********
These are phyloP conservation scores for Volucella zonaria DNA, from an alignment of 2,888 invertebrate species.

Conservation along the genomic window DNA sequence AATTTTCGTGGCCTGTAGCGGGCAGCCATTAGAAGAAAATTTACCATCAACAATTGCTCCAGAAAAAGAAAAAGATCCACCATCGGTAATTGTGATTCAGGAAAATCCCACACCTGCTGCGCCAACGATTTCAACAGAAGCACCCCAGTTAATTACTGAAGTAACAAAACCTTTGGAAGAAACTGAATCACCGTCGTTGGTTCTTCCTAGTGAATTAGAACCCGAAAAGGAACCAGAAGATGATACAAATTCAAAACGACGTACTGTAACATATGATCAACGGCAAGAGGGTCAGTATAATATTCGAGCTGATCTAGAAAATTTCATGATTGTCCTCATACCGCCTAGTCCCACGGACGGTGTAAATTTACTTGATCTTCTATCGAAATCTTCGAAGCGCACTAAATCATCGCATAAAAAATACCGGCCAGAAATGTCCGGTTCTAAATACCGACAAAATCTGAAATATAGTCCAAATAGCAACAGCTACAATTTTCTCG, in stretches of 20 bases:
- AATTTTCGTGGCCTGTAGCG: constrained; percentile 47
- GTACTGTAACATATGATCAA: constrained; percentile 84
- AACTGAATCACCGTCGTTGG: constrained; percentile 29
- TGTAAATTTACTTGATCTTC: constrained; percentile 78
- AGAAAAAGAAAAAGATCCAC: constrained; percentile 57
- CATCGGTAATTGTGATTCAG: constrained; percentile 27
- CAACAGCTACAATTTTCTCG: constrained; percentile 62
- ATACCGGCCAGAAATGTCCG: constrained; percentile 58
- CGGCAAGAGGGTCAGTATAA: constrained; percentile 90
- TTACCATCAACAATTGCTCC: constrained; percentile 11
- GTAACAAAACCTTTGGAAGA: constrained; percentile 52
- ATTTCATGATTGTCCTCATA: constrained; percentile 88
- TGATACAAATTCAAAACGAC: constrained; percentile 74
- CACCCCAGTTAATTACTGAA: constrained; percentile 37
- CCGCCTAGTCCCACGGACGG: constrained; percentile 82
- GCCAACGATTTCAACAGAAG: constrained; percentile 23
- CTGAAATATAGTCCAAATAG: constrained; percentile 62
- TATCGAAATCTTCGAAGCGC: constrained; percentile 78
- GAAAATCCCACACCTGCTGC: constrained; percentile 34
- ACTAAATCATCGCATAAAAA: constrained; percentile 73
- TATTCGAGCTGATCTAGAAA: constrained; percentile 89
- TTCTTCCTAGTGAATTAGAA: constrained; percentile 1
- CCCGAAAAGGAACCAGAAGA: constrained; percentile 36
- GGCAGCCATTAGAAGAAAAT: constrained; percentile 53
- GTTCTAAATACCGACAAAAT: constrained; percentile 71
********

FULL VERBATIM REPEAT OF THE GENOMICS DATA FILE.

These are phyloP conservation scores for Volucella zonaria DNA, from an alignment of 2,888 invertebrate species.

Conservation along the genomic window DNA sequence AATTTTCGTGGCCTGTAGCGGGCAGCCATTAGAAGAAAATTTACCATCAACAATTGCTCCAGAAAAAGAAAAAGATCCACCATCGGTAATTGTGATTCAGGAAAATCCCACACCTGCTGCGCCAACGATTTCAACAGAAGCACCCCAGTTAATTACTGAAGTAACAAAACCTTTGGAAGAAACTGAATCACCGTCGTTGGTTCTTCCTAGTGAATTAGAACCCGAAAAGGAACCAGAAGATGATACAAATTCAAAACGACGTACTGTAACATATGATCAACGGCAAGAGGGTCAGTATAATATTCGAGCTGATCTAGAAAATTTCATGATTGTCCTCATACCGCCTAGTCCCACGGACGGTGTAAATTTACTTGATCTTCTATCGAAATCTTCGAAGCGCACTAAATCATCGCATAAAAAATACCGGCCAGAAATGTCCGGTTCTAAATACCGACAAAATCTGAAATATAGTCCAAATAGCAACAGCTACAATTTTCTCG, in stretches of 20 bases:
- AATTTTCGTGGCCTGTAGCG: constrained; percentile 47
- GTACTGTAACATATGATCAA: constrained; percentile 84
- AACTGAATCACCGTCGTTGG: constrained; percentile 29
- TGTAAATTTACTTGATCTTC: constrained; percentile 78
- AGAAAAAGAAAAAGATCCAC: constrained; percentile 57
- CATCGGTAATTGTGATTCAG: constrained; percentile 27
- CAACAGCTACAATTTTCTCG: constrained; percentile 62
- ATACCGGCCAGAAATGTCCG: constrained; percentile 58
- CGGCAAGAGGGTCAGTATAA: constrained; percentile 90
- TTACCATCAACAATTGCTCC: constrained; percentile 11
- GTAACAAAACCTTTGGAAGA: constrained; percentile 52
- ATTTCATGATTGTCCTCATA: constrained; percentile 88
- TGATACAAATTCAAAACGAC: constrained; percentile 74
- CACCCCAGTTAATTACTGAA: constrained; percentile 37
- CCGCCTAGTCCCACGGACGG: constrained; percentile 82
- GCCAACGATTTCAACAGAAG: constrained; percentile 23
- CTGAAATATAGTCCAAATAG: constrained; percentile 62
- TATCGAAATCTTCGAAGCGC: constrained; percentile 78
- GAAAATCCCACACCTGCTGC: constrained; percentile 34
- ACTAAATCATCGCATAAAAA: constrained; percentile 73
- TATTCGAGCTGATCTAGAAA: constrained; percentile 89
- TTCTTCCTAGTGAATTAGAA: constrained; percentile 1
- CCCGAAAAGGAACCAGAAGA: constrained; percentile 36
- GGCAGCCATTAGAAGAAAAT: constrained; percentile 53
- GTTCTAAATACCGACAAAAT: constrained; percentile 71